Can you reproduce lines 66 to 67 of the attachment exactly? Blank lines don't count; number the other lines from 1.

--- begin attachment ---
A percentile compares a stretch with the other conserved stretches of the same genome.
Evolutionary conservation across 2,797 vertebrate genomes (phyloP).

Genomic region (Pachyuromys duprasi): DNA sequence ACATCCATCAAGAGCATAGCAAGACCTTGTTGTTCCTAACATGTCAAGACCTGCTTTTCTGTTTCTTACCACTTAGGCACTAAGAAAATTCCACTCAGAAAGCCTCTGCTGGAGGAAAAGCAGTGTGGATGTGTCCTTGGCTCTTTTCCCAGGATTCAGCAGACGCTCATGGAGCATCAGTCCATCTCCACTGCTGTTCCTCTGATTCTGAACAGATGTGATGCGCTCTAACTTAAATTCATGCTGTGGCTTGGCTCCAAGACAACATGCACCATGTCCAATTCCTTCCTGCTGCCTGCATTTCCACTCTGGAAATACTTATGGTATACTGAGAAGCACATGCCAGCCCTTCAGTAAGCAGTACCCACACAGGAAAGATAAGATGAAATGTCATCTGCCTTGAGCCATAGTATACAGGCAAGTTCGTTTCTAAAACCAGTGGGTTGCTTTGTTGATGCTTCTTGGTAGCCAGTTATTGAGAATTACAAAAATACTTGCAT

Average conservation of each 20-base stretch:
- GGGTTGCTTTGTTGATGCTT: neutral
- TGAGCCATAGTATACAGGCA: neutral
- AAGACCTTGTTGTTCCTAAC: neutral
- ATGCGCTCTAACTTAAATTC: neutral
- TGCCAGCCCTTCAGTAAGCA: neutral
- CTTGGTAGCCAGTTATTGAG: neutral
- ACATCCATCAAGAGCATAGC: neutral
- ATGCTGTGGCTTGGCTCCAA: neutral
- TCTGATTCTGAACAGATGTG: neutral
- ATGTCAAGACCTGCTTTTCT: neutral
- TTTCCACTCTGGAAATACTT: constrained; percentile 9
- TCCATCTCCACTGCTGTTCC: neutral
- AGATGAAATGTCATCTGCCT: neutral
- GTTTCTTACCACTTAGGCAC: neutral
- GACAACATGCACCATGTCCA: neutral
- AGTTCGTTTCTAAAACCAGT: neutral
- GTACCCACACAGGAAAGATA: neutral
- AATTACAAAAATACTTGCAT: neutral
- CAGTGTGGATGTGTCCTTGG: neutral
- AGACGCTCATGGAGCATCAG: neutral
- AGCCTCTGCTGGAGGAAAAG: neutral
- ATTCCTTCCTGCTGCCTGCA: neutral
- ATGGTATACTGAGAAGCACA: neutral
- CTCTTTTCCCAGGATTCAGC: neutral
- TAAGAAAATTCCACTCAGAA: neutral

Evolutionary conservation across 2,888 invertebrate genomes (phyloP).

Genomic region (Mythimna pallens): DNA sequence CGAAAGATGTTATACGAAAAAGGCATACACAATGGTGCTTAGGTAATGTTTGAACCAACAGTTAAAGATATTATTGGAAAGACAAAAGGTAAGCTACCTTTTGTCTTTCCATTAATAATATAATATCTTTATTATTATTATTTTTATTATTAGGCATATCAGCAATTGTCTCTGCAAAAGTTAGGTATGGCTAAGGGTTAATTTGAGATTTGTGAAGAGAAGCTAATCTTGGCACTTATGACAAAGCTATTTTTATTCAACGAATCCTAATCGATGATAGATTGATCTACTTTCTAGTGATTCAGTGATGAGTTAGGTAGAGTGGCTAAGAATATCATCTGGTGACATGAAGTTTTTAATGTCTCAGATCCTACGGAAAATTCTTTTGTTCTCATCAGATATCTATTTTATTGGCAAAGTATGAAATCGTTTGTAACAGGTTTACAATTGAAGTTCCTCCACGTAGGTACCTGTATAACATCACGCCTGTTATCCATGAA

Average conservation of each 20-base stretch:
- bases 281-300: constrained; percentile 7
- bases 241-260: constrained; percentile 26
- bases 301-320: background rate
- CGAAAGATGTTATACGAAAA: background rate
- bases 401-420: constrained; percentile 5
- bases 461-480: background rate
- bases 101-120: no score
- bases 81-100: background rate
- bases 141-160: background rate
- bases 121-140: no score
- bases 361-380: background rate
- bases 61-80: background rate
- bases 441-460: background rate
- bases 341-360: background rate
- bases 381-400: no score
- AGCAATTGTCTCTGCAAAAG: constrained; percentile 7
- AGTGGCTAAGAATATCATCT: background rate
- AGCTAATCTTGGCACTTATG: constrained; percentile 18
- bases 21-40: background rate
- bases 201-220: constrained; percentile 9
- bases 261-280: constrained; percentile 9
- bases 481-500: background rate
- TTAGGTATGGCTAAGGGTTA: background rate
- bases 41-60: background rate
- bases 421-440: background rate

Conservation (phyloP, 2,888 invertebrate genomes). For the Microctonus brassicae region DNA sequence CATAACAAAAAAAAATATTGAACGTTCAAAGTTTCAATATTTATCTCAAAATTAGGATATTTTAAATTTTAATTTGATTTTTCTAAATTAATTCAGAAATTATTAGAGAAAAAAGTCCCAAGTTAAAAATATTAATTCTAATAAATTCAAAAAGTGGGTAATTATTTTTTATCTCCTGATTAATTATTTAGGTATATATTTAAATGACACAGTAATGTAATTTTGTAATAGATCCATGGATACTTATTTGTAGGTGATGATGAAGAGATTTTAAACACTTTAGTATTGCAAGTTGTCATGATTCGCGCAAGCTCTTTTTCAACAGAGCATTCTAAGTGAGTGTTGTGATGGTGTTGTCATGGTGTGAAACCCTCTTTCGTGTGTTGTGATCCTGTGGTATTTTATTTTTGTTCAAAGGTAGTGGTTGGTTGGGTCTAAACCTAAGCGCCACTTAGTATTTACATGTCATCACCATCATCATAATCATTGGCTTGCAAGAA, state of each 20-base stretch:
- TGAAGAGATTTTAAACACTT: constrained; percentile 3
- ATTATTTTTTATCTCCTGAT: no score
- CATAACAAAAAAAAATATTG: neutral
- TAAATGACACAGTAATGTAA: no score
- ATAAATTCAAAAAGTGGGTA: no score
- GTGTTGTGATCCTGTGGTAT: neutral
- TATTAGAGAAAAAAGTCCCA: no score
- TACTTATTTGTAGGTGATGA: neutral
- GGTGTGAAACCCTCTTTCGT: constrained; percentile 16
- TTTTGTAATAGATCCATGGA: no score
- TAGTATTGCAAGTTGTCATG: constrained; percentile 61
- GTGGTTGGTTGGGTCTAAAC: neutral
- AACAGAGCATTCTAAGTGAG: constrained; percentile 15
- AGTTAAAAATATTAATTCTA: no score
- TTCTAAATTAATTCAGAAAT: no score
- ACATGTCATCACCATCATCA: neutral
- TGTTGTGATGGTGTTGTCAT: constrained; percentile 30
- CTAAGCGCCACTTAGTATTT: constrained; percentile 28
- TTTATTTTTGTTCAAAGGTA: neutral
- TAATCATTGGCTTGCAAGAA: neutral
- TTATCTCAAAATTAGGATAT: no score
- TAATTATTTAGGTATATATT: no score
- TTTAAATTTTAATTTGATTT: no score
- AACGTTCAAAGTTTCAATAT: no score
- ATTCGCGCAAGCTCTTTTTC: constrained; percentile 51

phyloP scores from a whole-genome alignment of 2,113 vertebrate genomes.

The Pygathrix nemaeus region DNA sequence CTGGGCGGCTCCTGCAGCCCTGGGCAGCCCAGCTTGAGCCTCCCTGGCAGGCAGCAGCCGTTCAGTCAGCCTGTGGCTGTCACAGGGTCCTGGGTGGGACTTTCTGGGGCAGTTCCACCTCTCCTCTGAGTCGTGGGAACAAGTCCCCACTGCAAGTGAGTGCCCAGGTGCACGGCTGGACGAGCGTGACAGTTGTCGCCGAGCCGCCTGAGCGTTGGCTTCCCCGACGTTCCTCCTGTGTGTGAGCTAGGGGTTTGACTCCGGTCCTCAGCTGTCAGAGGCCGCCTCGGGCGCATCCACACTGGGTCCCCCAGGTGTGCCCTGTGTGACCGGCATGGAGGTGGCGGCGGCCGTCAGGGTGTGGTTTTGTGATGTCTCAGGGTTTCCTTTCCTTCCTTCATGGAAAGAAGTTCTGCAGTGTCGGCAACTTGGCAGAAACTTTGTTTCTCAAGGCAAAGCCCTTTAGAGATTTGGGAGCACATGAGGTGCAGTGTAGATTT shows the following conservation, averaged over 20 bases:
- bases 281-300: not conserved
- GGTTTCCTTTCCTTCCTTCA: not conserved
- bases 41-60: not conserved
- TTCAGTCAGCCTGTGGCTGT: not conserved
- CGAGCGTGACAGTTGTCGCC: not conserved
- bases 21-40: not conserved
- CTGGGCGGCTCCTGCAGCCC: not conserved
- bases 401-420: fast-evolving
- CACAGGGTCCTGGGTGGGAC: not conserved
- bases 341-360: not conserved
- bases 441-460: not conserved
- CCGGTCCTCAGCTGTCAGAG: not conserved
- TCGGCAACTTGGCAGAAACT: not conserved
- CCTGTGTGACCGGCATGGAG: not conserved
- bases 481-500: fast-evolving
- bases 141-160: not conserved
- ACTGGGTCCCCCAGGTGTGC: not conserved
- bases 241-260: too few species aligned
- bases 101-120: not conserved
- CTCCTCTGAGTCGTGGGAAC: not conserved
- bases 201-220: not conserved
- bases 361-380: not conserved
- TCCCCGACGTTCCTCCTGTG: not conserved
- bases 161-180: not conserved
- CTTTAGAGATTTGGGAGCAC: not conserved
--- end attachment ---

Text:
- TACTTATTTGTAGGTGATGA: neutral
- GGTGTGAAACCCTCTTTCGT: constrained; percentile 16